Tuesday, December 2, 2008

Feminist Theory

Feminism for most people is typically associated with political and social roots. This association of feminism with political values is not just present in the US or Western world, but globally. In my own life, I have mainly studied Feminist theory in sociology courses. Beyond the academic scene, feminist ideals and theories are presented via different images in the media and popular publications. In my own experience, I have very little experience, up until this class, with using feminist theory in relation to literature. With the ambivalence surrounding feminism in general, in came as no surprise to me that feminist literary criticism was just as ambivalent.

Feminist literary theory is most simply broken down into two parts. One being the role of the female author in a patriarchal society, the second being the way in which female subjects are portrayed throughout literary history by male authors. With this aspect of the literary theory in mind, it is important to see its relevance in a larger societal aspect. Yes, it is important to analyze a man’s projection of women in his writings as well as the exclusion on women’s works in the canon, but what feminist literary theory provides are more grounds for the overall feminist movement. How a character is portrayed in a novel is a true reflection of the cultural and political society of the time in which it was written in. Also, it is important to see how a female author chooses to vocalize herself in a literary context, what is it about her works that is or is not an asset to the feminist movement?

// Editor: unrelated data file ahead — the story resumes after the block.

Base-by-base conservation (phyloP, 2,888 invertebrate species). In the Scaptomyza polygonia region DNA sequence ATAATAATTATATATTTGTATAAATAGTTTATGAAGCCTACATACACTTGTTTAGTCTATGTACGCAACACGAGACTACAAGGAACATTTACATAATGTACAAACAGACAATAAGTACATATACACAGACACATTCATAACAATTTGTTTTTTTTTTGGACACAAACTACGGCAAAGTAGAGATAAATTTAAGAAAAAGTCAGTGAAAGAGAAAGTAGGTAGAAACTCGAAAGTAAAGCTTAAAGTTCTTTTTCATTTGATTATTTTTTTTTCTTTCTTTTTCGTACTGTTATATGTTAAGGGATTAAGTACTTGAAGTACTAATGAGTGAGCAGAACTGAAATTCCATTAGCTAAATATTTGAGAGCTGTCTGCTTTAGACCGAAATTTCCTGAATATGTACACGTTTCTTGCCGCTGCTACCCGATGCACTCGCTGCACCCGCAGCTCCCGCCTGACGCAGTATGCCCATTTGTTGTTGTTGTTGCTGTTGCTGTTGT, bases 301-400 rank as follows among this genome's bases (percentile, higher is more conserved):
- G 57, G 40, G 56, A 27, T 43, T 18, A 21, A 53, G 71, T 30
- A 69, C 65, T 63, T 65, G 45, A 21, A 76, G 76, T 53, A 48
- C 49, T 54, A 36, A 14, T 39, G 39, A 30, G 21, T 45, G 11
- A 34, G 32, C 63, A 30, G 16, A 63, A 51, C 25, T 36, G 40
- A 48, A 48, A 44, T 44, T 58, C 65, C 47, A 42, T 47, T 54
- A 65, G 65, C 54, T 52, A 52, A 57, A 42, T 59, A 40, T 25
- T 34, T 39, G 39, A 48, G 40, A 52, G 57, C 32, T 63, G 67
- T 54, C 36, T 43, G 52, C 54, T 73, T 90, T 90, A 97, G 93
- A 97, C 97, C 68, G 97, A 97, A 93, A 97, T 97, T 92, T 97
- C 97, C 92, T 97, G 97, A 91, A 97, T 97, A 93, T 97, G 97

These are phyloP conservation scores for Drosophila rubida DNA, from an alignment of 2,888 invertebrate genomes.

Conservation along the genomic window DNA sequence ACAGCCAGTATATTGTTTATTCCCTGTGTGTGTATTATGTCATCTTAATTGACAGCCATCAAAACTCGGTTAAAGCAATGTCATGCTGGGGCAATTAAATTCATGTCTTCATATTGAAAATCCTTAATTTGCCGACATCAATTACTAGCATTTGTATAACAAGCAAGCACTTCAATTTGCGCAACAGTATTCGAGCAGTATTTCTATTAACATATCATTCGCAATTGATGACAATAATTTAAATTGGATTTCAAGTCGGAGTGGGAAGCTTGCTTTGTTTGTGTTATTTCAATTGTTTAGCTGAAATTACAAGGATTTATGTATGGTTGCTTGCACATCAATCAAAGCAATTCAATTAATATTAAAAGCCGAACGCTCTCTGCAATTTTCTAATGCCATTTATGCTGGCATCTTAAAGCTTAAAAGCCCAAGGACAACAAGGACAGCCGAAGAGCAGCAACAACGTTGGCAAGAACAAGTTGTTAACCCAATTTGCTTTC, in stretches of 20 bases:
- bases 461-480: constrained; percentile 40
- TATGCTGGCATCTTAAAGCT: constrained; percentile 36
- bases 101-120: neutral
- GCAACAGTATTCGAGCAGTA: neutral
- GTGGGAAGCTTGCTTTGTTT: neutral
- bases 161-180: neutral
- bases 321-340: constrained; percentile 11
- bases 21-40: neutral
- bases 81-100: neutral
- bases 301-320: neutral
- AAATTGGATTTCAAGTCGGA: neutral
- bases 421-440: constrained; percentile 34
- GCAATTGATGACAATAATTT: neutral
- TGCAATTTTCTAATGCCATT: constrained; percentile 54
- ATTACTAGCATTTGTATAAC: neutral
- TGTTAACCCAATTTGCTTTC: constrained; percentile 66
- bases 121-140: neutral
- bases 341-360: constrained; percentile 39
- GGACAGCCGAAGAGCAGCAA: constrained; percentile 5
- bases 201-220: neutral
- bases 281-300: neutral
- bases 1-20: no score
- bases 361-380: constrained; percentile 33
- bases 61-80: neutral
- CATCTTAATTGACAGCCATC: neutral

Beyond how feminist literary criticism affects feminism as a whole, it is important to view feminist literary criticism in connection with other theories. I can directly see how it relates to Marxist criticism as well as Freud. It is also apparent that feminist literary theory is reflective of other theories such as post-structuralism. Mantissa is a good example of not just feminist literary criticism within a novel but also how other theories relate in the text. As new waves of feminism are branching perspectives on the theory, I believe that Marxist literary criticism will be connected more with feminist literary criticism in terms of how women in different social classes are affected in a patriarchal society.


A. Crawford said...

Great ideas explaining how it is important to look to the authors view of women during certain time periods. This can provide useful knowledge of how women are portrayed in different times, so we can identify strides taken for rights of women in our society.

Kate said...

I think about the connection between the various forms of feminism and marxism often as well. I'd imagine that many feminists also are very interested in how race and class factor into a complex system of power that bestows privilege on so few.